“You’re the professor. You know that the Germans are here to bail out the Italians. But what the Germans really want in Africa is Egypt and beyond, the way to the oil fields.”

“Yeah but we’re on the other side of all that. Tunis is way to the west, away from the Nile and Suez.”

“Well you go and ask Rommel. I’m sure he’ll tell you.” Hawkins took a soft cloth from an inside pocket and cleaned his lenses thoroughly. “The British are squeezing the Krauts from the east and we are coming at them from the west, trapping the much vaunted Afrika Korps in Tunisia. Rommel has nowhere else to run now.”

“To Sicily. Just across the sea.”

“He, maybe. But not his whole Korps or the Eyetalians. So he’s digging in and meaning to fight to the last man as Hitler doubtless ordered him to.”

His nose full of dust, Hicks spat over the side, trying to clear his throat. The tracks threw up a cloudburst of powder-fine sand; everything was covered and jammed with it. It somehow shorted the radio and the intercom. “We’re fighting in the wrong place. We should be liberating France, aiming at the German heartland, not dicking around in Africa. There’s nothing here of value. A few camels, a scattering of rat infested towns and fishing villages. Where’s the strategy in that, I ask you? If you want my opinion someone at the top likes the war and is keen on squandering the taxpayers’ money to keep this thing going for as long as possible. As long as they’re still shooting, they can make more shit to waste and you can bet someone is lining their pockets with the money they skim from the top…”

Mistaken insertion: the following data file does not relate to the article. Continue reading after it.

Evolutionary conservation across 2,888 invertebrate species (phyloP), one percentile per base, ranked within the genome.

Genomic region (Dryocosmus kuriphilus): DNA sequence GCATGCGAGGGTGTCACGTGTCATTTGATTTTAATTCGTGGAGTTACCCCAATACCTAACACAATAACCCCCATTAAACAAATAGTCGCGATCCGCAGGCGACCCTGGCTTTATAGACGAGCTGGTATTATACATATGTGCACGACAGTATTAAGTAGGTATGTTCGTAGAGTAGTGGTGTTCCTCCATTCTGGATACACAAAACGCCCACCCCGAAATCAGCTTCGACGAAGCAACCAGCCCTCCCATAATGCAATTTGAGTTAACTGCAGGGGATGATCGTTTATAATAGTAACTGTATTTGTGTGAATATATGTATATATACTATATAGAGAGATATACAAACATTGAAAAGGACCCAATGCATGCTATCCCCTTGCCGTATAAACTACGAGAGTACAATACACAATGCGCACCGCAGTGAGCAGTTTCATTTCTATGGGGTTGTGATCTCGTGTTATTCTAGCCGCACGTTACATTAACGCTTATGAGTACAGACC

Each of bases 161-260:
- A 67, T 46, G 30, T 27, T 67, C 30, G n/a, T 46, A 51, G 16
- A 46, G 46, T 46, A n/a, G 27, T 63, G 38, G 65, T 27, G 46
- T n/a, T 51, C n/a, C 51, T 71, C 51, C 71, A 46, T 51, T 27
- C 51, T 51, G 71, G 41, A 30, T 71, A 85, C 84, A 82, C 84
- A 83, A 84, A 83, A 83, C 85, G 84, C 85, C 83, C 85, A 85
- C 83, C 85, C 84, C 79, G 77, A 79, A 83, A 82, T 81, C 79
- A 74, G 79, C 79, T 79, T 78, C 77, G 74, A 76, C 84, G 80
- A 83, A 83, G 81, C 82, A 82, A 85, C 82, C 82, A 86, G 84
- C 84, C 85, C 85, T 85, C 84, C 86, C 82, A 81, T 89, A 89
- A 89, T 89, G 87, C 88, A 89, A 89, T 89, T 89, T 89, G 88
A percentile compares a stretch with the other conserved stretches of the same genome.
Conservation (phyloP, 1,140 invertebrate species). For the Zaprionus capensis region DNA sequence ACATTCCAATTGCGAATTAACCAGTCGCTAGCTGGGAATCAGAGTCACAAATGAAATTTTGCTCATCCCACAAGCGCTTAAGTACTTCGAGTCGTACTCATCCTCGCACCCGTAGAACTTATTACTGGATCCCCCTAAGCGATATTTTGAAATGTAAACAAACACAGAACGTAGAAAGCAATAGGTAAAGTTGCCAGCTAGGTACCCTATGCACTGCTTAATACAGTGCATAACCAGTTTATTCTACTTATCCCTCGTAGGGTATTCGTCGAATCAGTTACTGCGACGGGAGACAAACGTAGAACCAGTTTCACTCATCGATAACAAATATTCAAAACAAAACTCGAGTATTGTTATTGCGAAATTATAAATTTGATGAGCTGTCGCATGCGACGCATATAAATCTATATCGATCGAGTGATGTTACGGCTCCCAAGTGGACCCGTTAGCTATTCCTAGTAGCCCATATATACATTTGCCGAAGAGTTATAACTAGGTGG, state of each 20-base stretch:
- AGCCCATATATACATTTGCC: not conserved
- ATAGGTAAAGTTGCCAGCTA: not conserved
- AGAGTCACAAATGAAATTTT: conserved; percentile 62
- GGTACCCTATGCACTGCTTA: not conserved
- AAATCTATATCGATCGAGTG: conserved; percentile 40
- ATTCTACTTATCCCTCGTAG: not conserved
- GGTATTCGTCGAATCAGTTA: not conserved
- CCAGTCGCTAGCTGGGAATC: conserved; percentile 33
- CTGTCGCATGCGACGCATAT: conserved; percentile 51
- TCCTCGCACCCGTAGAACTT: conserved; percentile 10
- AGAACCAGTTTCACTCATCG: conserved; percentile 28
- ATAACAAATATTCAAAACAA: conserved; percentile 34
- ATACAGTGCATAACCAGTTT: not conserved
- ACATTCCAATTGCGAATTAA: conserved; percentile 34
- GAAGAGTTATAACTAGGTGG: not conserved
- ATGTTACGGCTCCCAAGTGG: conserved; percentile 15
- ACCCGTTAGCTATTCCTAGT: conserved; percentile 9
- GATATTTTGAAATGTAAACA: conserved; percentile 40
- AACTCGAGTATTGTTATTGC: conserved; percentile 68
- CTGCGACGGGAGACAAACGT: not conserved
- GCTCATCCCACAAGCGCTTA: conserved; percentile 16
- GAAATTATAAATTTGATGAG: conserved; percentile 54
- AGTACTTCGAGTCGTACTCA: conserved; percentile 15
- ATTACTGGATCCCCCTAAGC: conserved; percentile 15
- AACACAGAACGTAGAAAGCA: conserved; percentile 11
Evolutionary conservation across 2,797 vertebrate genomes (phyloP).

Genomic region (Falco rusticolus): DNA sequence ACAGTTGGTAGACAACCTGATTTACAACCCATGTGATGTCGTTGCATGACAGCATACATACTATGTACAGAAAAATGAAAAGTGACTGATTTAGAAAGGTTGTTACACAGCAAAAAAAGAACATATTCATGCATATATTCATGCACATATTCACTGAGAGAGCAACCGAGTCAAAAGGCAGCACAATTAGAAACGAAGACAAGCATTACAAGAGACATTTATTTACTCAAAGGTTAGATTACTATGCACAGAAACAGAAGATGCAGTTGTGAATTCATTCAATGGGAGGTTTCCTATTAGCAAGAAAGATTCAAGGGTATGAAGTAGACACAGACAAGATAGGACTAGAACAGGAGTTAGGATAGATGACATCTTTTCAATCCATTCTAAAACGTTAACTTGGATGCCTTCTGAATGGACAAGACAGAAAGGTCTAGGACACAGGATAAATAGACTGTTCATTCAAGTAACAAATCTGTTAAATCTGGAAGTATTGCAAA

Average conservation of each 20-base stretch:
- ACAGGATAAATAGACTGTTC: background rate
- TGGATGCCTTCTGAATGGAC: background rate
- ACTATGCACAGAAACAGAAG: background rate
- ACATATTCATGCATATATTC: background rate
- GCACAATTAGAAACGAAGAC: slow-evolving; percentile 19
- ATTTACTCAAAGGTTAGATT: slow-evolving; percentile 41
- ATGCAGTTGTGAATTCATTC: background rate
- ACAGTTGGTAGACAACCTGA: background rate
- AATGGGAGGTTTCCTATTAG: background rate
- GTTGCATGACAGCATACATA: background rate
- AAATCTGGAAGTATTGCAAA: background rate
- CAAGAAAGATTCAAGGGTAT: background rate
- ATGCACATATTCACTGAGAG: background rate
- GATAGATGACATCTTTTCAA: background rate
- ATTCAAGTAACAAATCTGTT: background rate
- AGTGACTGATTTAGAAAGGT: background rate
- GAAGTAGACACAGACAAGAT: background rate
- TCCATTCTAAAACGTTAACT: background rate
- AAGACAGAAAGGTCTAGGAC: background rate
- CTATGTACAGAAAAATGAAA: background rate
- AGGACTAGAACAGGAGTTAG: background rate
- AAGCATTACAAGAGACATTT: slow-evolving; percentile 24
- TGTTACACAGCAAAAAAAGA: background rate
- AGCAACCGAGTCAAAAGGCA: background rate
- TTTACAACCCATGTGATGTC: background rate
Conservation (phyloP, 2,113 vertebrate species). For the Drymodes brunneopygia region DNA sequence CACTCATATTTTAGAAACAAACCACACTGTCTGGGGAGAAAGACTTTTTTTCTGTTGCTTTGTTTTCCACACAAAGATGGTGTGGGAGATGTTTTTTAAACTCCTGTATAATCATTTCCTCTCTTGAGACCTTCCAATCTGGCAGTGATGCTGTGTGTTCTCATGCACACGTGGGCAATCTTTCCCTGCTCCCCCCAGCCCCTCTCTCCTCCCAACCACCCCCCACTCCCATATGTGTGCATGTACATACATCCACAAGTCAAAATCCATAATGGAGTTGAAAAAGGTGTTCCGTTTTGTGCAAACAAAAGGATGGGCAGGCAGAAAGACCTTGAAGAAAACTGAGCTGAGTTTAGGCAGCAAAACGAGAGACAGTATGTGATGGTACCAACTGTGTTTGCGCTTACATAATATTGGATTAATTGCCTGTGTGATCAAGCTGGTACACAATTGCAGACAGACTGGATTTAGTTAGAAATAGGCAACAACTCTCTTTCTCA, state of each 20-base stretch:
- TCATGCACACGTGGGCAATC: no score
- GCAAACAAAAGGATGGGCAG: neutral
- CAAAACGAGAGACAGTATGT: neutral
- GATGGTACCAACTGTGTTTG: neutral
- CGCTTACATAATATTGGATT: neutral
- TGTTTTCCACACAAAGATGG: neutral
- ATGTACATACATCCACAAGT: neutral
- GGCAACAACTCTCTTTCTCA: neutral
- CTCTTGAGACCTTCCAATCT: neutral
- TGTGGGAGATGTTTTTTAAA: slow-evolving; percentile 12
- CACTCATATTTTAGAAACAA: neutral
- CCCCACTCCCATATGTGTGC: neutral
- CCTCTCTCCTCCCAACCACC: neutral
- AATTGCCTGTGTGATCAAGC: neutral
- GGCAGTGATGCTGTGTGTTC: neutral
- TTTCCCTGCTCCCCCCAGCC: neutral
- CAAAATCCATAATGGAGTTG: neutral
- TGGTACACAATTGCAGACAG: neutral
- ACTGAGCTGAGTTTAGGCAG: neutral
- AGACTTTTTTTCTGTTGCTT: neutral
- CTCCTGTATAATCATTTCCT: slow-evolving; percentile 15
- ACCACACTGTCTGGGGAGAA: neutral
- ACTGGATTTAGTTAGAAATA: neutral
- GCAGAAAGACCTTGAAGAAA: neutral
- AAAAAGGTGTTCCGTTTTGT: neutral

“That’s what I like about you Hicks, you’re such a patriot.” Hawkins bent down and yelled into the turret, “Pass up the canteen!”

Jake squeezed by the Sergeant, handing him the canteen. Hawkins took a sip and made a face at the tepid taste. He took two swallows but was unable to clear his mouth of the fine dust. “Shit!” he said, spitting over the side, handing the canteen back.

“Ease up, Sarge. We don’t have much left. We’ll soon need more,” Jake O’Connor said, shaking the canteen to show how little was left.

“Is that the very last?” Hawkins asked, frowning.

“There are two more canteens, both less than half full. We really need to find some more.”

“I would gladly,” Hawkins muttered. “Show me from where.” But everything in view was empty, devoid of life. God help us all, the Sergeant thought sourly, if we have to milk the Lady and drink the oil tainted engine coolant. They had to do that a month ago when the whole company ran out of water and more than half the men got sick for a week after that.

“Well, nothing to do but forward,” Hawkins said. He dropped into the tank and tapped Jones on the back of the helmet. The tank lurched ahead and they hung on, as the machine ground through the gears and picked up speed. The tracks clattered against the bogey wheels, raising a plume of more dust.

The way was relatively easy, mostly level ground of hard packed sand, dotted with small to midsized rocks blown free from the soil by the seasonal winds. They had a bit of rise and Jones geared down to take it on the run. Near the top they hit some loose sand and the tracks dug into it, losing traction. Jones gave more gas, but all it did was churn up the sand, moving forward only an inch. Jones tried to back up, but that was a no go, too.